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The Statehouse Rundown

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The Senate Committee on Corrections, Criminal, and Civil Matters holds the distinction of advancing the first piece of legislation this session - members by a vote of 9-0 sent a bill tightening the state's human trafficking laws on for full Senate consideration.

Lawmakers, the governor, attorney general and anti-trafficking task forces all hope to have the legislation passed before the Super Bowl parties begin.

Also around the statehouse Thursday:

Trade union workers from Evansville to Angola traveled to the statehouse and waited in a line trailing down the sidewalk in front of the Capitol building.

Workers attending the protest said the states with right-to-work laws have the lowest average wages and that workplace injuries are more common because the workforce training standards slip.

GOP leadership contends that companies have avoided landing in Indiana because it does not have a RTW policy. Protestors want to see a list of these companies. More reporting to be done on this score...

Lawmakers Eric Turner, R-Cicero, and Charlie Brown, D-Gary, promoted a law banning smoking (HB1060) in most public places, including restaurants and bars, in Indiana.

Mayor Greg Ballard testified in favor of a House bill that would enable local voters to take a referendum vote on financing for a modernized mass transit systems. House Ways and Means Committee Chair Jeff Espich, R-Uniondale, sponsored a bill (HB1073) that to create the necessary flexibility to fund and administer a modernized mass transit system. The committee will hold more hearings before voting on whether to advance the bill for a vote on the House floor.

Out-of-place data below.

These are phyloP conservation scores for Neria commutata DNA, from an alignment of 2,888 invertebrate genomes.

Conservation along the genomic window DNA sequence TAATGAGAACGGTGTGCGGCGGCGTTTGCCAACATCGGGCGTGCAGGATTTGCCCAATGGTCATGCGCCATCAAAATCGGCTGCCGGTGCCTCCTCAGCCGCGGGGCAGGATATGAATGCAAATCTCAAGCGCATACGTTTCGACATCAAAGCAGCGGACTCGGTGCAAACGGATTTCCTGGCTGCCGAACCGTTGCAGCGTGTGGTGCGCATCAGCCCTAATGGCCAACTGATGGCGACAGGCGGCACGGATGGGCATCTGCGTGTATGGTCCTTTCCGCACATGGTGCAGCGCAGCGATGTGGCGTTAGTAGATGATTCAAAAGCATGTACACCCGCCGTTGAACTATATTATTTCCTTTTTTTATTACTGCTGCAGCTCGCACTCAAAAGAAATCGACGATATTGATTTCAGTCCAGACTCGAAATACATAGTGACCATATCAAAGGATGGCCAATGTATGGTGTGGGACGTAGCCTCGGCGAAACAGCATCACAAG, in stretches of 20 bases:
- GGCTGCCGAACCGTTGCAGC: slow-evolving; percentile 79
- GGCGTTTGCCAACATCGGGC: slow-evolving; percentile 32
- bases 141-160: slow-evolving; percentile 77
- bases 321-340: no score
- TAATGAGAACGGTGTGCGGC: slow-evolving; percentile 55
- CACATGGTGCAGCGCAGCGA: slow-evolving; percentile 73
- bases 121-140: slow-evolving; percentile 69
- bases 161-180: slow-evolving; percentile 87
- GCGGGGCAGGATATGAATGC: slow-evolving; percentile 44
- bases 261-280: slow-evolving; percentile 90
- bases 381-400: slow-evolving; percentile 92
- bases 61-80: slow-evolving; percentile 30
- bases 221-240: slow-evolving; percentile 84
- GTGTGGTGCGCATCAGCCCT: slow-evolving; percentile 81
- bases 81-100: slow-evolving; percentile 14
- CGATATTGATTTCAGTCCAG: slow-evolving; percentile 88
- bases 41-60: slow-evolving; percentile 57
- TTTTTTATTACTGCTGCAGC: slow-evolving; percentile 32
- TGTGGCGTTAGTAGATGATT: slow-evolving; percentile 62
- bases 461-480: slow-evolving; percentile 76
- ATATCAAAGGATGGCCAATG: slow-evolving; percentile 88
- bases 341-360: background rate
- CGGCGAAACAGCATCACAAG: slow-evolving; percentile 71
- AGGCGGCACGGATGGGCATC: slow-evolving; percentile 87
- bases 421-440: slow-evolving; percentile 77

Local government employees couldn't serve on boards that control their salaries and public officials couldn't hire their relatives under anti-nepotism and conflict-of-interest legislation considered Thursday by a House committee. Democrats skipped the hearing, denying GOP quorum necessary to vote on the bill.

The state also took in more revenue than it projected it would for December.

The Statehouse File's Megan Banta has more on that score:

Indiana's total revenue for December 2011 was $1.12 billion — about $12 million more than projected during a revenue forecast last month, according to a report released Thursday.

That figure is $53 million above the collections for the same period last fiscal year. Sales tax collections increased, totaling $529 million, or $24 million above collections for the same period last year.

December also saw a 2.1 percent increase in payroll withholdings compared to last year and a total of $345 million in individual income tax collections, which was $19 million more than last year but $12.5 million less than the monthly target.

State Budget Director Adam Horst said in a statement through the first six months of fiscal year 2012, state general fund revenues have increased 9.2 percent compared to the same period last year.

Sales tax collections and individual income tax collections have increased 7.6 percent and 9 percent, respectively, through the first six months of the fiscal year. On average, payroll withholdings have increased 4 percent.

"The first six months of the fiscal year typically represent 45 (percent) of annual collections with a greater percentage of tax revenues being received in the final six months of the fiscal year, especially during April, May and June," Horst said.

-The Statehouse File contributed to this report.

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